I asked what happens to those horses that simply aren’t suited to bucking, that aren’t naturals? “We usually just keep ’em around,” Marrington said. “A lot of mares go into the breeding program, even if they can’t buck, because we know they’re genetically good. We do cull, no question about that. But the fact is, you can get some young horses, for whatever reason, that fight the chute, or are just bad, and they could hurt cowboys with no ability, and they’ll just run over you. And they’re disposed of, and that’s all I’m going to tell you. They’re out of the system, out of the inventory. It’s inventory in, inventory out.”

The next day, I asked ranch manager Raymond Goodman how many times, on average, a young horse is dummied before a decision is made to remove it from the bucking program.

“Usually three or four times,” he said.

“And if they’re mares, they go back into the breeding program?”

He nodded.

“And what about geldings and studs?” I asked. “They’re culled?”

“Yup.”

“And they go where? Fort MacLeod?”

“Yup, Fort MacLeod.”

Fort McLeod is the site of a slaughterhouse run by Bouvry Exports Ltd., where many horses are sent for slaughter.  The plant was the subject of  an investigation by the Canadian Horse Defence Coalition in 2010, which found evidence that horses were being killed inhumanely.  The CHDC revealed video footage showing horses at the slaughterhouse being shot and then hoisted away by their legs while still fully conscious.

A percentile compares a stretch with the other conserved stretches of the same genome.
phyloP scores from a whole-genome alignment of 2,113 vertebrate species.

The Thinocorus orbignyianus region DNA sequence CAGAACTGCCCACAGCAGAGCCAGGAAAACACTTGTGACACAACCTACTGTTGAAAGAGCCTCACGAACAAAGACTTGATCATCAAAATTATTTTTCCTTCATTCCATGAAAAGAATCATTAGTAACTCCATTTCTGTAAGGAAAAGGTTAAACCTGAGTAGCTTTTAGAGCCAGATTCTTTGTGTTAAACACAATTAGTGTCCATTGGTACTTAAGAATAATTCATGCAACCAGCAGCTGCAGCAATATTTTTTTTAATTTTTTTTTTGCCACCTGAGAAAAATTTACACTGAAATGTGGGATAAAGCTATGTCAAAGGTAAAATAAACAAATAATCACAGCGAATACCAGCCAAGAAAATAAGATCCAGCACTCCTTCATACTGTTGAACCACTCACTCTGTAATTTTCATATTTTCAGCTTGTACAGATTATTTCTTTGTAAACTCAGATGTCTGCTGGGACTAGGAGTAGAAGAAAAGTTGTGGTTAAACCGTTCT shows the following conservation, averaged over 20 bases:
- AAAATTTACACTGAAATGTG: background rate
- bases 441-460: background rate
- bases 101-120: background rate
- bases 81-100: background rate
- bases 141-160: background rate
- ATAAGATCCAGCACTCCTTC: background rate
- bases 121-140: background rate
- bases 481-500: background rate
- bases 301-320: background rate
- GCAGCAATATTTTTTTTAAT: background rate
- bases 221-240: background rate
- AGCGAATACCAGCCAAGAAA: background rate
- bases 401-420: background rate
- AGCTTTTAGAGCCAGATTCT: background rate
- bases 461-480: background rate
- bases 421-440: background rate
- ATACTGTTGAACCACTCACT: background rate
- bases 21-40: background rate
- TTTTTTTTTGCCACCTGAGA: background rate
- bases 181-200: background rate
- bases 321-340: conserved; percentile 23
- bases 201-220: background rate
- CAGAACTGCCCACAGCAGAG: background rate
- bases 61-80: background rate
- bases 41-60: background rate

Please let the Stampede’s chief executive, Vern Kimball, know what you think about this.

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Nelson needs a home!

Nelson is a friendly tabby who would do best in a one-cat home

UPDATE: Nelson has been adopted!  Thanks to everyone who spread the word about Nelson’s situation.

 

Nelson is looking for a forever home!

This sweet little tabby boy is typical of the animals that VHS helps.  He was found in a back yard, starving, and his ears were full of mites.  Although he’s estimated to be around 5 years old, he wasn’t neutered!  No wonder he kept getting into trouble with the neighborhood cats.

He’s now being fostered and doing very well. Thanks to VHS supporters, he’s neutered, vaccinated and has been treated for his ear mites. He’s had an FIV test which, thankfully, was negative. He’s litter-trained, playful and loves to give head butts! He likes having his head scratched, and doesn’t mind dogs.

Can you give him a home?  Please email debra@vancouverhumanesociety.bc.ca if Nelson is the cat for you.

 

 

 

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100 years of cruelty is nothing to celebrate

In a few weeks time, on July 6, animals will once again be suffering at the hands of the Calgary Stampede.  And once again, we will be calling on all civilized, compassionate Canadians to oppose this spectacle of animal abuse.

Some people wonder why the Vancouver Humane Society, a small animal charity on the West Coast, picks on the Calgary Stampede, a so-called national icon and self-described “greatest outdoor show on earth.”